A federal judge ruled today that Revere's policy on car towing - to notify the car's owner but not any companies that might have financed it - is unconstitutional and so it owes Honda the full value of a car the city had towed then let a private tow company sell without first notifying the car maker's financing wing.
At issue was a 2016 Civic that Revere Police seized and had towed to police headquarters in December, 2016 as part of an investigation into stolen property and credit-card misuse - almost two months after a New York woman had bought the car with financing from Honda. Police had a local tow company take the car and store it after the investigation. Eventually, the company notified the owner she had to pay for storage or it would sell the car; when she didn't respond, that's what the company did, earning $15,000 on July 30, 2017.
Only problem: By financing the car, Honda had a lien on it and it should have been notified about the impending sale and be repaid for the value of the lien, but it wasn't. So Honda sued Revere in federal court.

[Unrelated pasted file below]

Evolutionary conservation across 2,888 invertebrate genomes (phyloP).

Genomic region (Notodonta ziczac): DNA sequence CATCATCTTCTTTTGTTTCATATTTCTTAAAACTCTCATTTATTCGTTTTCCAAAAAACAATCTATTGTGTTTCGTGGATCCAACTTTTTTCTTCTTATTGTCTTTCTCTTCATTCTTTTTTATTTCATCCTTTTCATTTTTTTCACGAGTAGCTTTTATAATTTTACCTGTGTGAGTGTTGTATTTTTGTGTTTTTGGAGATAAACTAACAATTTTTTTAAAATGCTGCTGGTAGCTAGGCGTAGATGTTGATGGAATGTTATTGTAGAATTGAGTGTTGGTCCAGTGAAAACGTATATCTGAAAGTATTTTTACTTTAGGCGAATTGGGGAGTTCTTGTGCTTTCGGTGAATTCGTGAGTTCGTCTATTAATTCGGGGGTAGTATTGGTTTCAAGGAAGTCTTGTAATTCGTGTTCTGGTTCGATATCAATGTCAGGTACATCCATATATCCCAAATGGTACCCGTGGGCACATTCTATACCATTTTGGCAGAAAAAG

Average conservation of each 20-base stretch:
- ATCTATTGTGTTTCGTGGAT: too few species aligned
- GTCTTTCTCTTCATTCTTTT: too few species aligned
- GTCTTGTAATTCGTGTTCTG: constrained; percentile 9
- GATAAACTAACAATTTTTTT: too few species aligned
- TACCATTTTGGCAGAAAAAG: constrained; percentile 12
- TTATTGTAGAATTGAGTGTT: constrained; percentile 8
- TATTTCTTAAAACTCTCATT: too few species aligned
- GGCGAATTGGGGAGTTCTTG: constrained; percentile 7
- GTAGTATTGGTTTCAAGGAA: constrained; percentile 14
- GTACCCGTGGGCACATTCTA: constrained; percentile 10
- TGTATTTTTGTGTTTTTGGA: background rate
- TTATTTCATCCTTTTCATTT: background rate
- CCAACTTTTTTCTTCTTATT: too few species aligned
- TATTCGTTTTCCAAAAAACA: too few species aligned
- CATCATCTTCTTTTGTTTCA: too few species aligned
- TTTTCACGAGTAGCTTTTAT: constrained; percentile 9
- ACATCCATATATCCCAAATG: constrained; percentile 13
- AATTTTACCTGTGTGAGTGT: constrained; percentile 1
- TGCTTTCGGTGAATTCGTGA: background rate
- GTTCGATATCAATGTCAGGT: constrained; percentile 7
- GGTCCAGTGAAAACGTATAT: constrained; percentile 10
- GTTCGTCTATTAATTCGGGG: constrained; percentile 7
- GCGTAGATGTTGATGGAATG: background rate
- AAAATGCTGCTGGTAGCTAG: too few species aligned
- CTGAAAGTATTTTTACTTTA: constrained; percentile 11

In a ruling today, US District Court Judge Allison Burroughs writes that the way the car was disposed of violated Honda's Fourteenth Amendment rights to due process, and so Revere's regulations on car disposal, which do not include a requirement to alert lienholders, is unconstitutional.
Although federal courts in the district have never dealt with liens on cars in cases like this before, Burroughs cited cases involving the disposition of real estate that "the law is settled that all parties with a valid property interest are entitled to notice and a hearing" - as well as cases involving cars in New York City.
Therefore, as a lienholder, Honda should have received adequate notice and had the opportunity for a hearing before the Vehicle was put up for sale. See Ford Motor, 394 F. Supp. 2d at 610. As Honda’s opportunity for due process was in essence “reduced to zero,” any interest Revere had in favor of the policy is moot. ... Because Revere’s policy falls short of the minimum standard of Due Process guaranteed by the Fourteenth Amendment, the Statute as written and as applied is unconstitutional.
Burroughs then awarded Honda $16,092, the amount it claims it could have made if it had sold the car itself.